"I have good news to report today. Sen. Kirk is doing very well. In fact, he's doing better than I expected he would be doing at this point," said Dr. Richard Fessler, neurosurgeon at Northwestern Memorial Hospital.
Over the weekend, the senator suffered a stroke and underwent surgery to relieve swelling on his brain. Kirk is expected to remain in intensive care for about another week.
Despite the good news, Sen. Kirk still appears to have a long road ahead to recovery.
The senator is said to be completely oriented and quick to follow commands. Kirk's biggest challenge to recovering from the stroke will be overcoming the physical damage.
"He asked for his Blackberry yesterday, so he's ready to go back to work," said Dr. Fessler. "He's breathing on his own. He's answering questions appropriately and quickly, so mentally he's doing very well."
Because the left side of his body was affected by the stroke, Fessler says the senator is speaking with a slight slur but indicated that will get better. For now, the important thing is that he's communicating, the doctor said.
"If we've just given him some sedation then it's more like a few words, if the sedation is wearing off then he speaks in longer sentences," said Dr. Fessler.
Physically, however, the news is not quite as good.
"He is moving his left side very little," the doctor said.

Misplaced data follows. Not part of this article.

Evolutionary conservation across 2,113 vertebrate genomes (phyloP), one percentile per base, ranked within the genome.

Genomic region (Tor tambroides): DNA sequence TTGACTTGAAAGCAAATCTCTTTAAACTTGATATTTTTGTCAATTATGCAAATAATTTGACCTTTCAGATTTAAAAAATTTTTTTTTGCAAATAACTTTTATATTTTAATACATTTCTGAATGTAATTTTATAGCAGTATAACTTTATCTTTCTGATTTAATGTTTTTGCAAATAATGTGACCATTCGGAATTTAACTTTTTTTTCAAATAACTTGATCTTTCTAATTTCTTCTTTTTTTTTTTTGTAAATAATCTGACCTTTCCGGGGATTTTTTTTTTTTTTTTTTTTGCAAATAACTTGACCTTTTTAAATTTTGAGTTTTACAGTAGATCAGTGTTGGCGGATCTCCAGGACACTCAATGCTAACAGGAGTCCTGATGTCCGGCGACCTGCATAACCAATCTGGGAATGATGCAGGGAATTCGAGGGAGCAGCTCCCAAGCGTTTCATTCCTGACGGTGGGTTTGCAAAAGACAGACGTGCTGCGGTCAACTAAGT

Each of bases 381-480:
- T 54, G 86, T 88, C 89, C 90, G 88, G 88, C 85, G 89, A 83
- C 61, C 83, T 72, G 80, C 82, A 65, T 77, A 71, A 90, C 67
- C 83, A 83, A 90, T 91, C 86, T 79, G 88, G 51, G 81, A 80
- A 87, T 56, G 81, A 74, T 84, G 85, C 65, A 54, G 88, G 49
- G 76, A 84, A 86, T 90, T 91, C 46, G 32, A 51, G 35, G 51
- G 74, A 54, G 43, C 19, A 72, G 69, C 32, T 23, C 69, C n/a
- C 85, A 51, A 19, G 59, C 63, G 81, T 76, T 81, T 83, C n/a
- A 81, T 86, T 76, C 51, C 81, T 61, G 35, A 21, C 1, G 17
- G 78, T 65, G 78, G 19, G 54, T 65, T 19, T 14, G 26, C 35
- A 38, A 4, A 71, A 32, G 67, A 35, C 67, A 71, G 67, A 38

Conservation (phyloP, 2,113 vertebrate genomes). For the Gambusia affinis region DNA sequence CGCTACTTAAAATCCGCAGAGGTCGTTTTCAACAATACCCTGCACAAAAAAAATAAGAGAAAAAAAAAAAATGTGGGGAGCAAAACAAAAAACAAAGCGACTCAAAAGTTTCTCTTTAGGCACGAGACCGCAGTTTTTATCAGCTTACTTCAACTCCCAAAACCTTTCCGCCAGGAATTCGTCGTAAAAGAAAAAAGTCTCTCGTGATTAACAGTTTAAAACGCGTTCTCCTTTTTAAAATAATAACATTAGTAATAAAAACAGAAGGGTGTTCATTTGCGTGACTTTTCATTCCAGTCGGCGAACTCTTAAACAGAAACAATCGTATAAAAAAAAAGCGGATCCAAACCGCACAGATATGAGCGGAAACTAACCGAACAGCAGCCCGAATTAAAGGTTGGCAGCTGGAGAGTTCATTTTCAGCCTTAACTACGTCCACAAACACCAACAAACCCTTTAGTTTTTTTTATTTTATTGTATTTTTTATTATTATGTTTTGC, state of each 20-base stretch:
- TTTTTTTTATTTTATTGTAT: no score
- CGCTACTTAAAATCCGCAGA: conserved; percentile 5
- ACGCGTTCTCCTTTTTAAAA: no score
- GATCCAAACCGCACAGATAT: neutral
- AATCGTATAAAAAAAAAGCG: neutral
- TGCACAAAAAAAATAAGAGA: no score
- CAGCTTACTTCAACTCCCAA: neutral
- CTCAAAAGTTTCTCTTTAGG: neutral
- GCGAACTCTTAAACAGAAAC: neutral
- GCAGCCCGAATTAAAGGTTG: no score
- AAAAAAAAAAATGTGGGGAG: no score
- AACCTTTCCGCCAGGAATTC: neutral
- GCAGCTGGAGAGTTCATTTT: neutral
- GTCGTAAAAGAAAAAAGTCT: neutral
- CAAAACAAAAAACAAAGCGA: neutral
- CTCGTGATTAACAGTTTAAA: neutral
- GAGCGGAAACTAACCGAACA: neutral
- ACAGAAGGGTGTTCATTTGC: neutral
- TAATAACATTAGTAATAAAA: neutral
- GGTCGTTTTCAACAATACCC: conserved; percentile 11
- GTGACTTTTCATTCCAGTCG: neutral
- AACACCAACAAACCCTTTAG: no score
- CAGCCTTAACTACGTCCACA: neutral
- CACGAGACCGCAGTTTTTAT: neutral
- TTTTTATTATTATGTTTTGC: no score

The senator is still in intensive care and Fessler said he will remain in serious condition for the next several days as he is still recovering from surgery that removed a four-by-eight inch portion of skull to relieve swelling on the brain.
"When the swelling goes down enough it's a simple enough procedure to go back and put it back on," Dr. Fessler said.
Fessler went on to stress that recovery will be a long process dependent on what Kirk's deficits turn out to be.
On Tuesday, ABC7 got an inside look at the state-of-the-art facility where the senator will likely undergo intensive in-patient rehab. The Rehabilitation Institute of Chicago provides in-patient care for an average of 150 patients, many of them stroke survivors like Dennis Reed and Walter Mason. Their strokes happened only two to three weeks ago and yet, they've already shown remarkable progress.
"I was unable to do anything on my left side," Reed told ABC7. "I didn't lose any strength or speech. I just lost balance, numbness."
"I've been very fortunate because my leg and my walking...I am walking again. Speech is back. We're still working on all the parts, but it's coming along," Mason said.
There was some talk earlier about whether the senator's lifestyle or diet several years ago may have been a contributing factor to his stroke. His surgeon said that Kirk was very healthy previous to the stroke. He said that in this case the stroke was "one of those unfortunate disasters that sometimes happen to people."
Statement from the Family of Senator Mark Kirk
"We are overwhelmed by the outpouring of support we've received over the last couple of days -- from President Obama, Leader McConnell, Senator Durbin, Governor Quinn, Mayor Emanuel, the Illinois delegation and so many others across the state, the nation and beyond. Words cannot describe how much Joe Manchin's friendship and support means to us and especially to Mark. We are truly blessed to have such amazing family and friends."